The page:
Interviewing: What NOT to Say

September 29, 2009

There is a lot of information online about potential interview questions, but not as much about “no no” topics and comments.  Given that, we thought it would be helpful to have a “What NOT to talk about in an interview” list.

Below are some examples of topics to refrain from discussing.  To some, they may be common sense, to some a surprise.  To all, take note.

  • You were fired from your last job for violating the NDA, but who cares, NDAs don’t matter
  • How much you enjoy drinking on the job
  • You are planning on moving out of the country in the near future
  • You’ll sue anyone if they make you angry
  • You really need a job, any job
  • You beg for the job
  • You ask if you can wear pajamas to work
  • You got in a fistfight with a co-worker who disagreed with you
  • You discuss your previous boss’s personal problems
  • You discuss your religion and ask the interviewer to come to your church
  • You don’t have references because you never got along with anyone at any job
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Research

September 25, 2009

Here is a scenario.

Julie wants a job. She sends in her resume and somehow gest an interview with a company. Julie shows up for the interview and the first question asked is “What do you know about our company?”.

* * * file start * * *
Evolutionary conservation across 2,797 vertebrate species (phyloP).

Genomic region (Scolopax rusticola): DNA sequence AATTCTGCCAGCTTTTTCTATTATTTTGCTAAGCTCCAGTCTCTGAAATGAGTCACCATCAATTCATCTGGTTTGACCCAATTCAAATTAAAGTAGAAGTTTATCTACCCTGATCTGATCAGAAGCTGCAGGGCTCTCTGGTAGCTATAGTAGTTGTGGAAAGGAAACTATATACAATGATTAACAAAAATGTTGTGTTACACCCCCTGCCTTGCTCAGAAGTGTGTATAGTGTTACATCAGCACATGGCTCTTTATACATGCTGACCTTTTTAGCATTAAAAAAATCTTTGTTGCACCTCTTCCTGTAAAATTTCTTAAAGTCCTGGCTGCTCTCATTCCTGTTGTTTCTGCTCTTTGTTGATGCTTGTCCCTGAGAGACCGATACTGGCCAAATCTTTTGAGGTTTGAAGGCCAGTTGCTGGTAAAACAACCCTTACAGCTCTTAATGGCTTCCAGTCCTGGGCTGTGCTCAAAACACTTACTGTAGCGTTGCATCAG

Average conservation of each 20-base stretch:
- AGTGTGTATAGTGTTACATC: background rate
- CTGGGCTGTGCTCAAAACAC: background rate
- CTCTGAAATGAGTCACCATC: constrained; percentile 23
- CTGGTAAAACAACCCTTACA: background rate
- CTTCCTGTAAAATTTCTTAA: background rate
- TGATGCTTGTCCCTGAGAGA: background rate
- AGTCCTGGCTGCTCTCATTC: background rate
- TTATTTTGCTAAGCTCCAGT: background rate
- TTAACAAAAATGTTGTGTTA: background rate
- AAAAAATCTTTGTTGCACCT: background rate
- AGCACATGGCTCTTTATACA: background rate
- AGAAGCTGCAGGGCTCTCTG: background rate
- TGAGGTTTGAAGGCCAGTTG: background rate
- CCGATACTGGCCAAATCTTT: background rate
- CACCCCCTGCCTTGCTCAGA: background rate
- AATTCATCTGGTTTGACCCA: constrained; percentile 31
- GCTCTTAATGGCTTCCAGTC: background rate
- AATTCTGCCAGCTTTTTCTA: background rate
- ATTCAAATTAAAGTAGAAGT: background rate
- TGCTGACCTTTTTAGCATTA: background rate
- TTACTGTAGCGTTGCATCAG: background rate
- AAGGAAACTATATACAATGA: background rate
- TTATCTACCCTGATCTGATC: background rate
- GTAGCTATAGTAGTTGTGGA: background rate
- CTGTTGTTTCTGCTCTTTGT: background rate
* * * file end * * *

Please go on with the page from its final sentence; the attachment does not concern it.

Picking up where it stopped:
The problem is, Julie didn’t research the company beyond a quick glance through their website for the job posting and contact information. She knows the general industry, but none of the details contained on the website or available in a quick google search.

Her answer is “Your company is a leader in the paper cup industry.”

1 point for the right industry, 0 points for any other information.

To the interviewer, if you are really interested in the position, you know something more. Facts like these show you have done some degree of research, you have put in some effort and actually are interested in them, not just any job:

  • How long the company has existed
  • Company size
  • Annual revenue
  • Market share
  • Bonus: Challenges they face
  • Bonus: Ideas you have to help with challenges they face

Your perceived value increases when you obvious interest in and understanding of the company increases.

So, before the next interview, research the company!

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